By Mike Ullery
Every day, Americans continue to build on our love/hate relationship with technology.
Some love and embrace technology and all of its gadgets. Others detest our computerized world. Most of us fall somewhere in the middle.
Technology is great — when it works.
Hollywood has been fond of making cataclysmic movies for decades. I doubt that anyone can count the number of ways that movie makers have brought our country, or the world, to the brink of destruction. Computers of one sort or another have been responsible for the havoc caused in some of these scenarios.
There is a certain air of reality, or at least plausibility, to how our ever-increasing dependence on technology could prove to be our undoing.
I don’t believe that it takes a genius to figure out that if a person or group could disable our technology, ie: our computer systems, they could bring us to our knees.
One has to look no further than the recent Internet issues brought about when Amazon.com, one of the country’s largest web servers, went down, followed less than a week later by a hacker stealing Sony PlayStation user information. An enormous number of websites served by Amazon were rendered inoperative. Sony customers now live in fear that their personal information is in the hands of criminals.
What is even more scary is that a large percentage of our population, especially those under, say, 30 years old, have grown up with computers and their benefits. Many of them have no idea how to operate, or survive, in a society that is not dependent on a machine.
I don’t believe that it is much of an exaggeration to say that most of our under-20 generation would be lost, literally, if someone took away their cell phones.
If I were looking to wage “war” against America, I would look for ways to disrupt our technology. We have stopped using our brains, our wits and our ingenuity. Most all of our “lives” are computer-based. What better way to defeat us than to take away our computers?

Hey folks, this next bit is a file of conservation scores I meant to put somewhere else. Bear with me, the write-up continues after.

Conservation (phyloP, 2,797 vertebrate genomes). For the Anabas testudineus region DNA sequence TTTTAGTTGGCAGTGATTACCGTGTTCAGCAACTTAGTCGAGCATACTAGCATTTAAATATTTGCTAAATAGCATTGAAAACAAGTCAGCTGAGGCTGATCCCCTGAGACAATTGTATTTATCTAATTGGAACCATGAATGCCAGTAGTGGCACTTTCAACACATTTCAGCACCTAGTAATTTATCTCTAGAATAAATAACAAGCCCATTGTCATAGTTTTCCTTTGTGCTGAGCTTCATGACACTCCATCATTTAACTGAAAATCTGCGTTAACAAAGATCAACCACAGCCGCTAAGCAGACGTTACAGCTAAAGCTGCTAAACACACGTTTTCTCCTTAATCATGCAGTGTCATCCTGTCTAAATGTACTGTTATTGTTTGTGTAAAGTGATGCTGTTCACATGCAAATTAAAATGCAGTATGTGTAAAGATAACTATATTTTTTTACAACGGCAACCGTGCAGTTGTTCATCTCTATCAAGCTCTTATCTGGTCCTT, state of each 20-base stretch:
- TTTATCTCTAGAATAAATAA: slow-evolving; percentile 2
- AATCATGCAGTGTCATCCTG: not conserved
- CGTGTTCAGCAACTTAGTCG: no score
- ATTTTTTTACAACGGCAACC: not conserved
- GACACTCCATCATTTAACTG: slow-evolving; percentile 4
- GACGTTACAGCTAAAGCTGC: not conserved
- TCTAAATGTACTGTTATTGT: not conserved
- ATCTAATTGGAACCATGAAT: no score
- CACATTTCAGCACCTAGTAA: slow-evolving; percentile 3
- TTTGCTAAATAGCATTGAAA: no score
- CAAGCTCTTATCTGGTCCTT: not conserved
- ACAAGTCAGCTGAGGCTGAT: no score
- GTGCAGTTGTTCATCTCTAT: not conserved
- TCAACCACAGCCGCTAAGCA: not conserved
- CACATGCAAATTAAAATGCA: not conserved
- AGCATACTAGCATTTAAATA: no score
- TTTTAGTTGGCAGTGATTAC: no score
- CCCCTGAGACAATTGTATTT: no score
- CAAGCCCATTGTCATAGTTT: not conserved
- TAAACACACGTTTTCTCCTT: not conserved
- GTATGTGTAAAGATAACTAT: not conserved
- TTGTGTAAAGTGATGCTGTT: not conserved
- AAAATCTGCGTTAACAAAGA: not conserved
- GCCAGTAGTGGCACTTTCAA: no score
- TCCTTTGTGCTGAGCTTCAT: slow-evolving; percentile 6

How many of us are thrown for a loss when we drop our cell phone in the toilet? It is not, so much, the loss of the phone, but the phone numbers, email addresses, and calendar that also “goes down the toilet” with the phone.
We are too dependent on machines. Period. Our kids can type. Our kids can’t write. Our kids can add, subtract, multiply and divide — on a calculator. Our kids can Google but few can use a dictionary and even fewer even know what an encyclopedia is.
Adding insult to injury, more and more service manuals for everything from cars and trucks to washers and dryers are available online … only. Don’t get me wrong, this is a great convenience. But, what if something just knocks us offline?
Some of you are going to say, “well, our technology is redundant or, it is backed up.” Technology is not infallible. It does fail. It will fail.
As we put more and more responsibility for everything, from our daily personal lives to the very security of our country, in the “hands” of computers we are edging further out on an ever-weakening limb. It is not a question of “if” there will be a failure. The question is “when” it will fail.
In the event of such a catastrophe, those who lose the least, and those who will recover most quickly, will be those who still believe in using their mind and those who are ready and able to use their hands and their brains to recover.
The Darwin adage, “survival of the fittest,” still holds true today.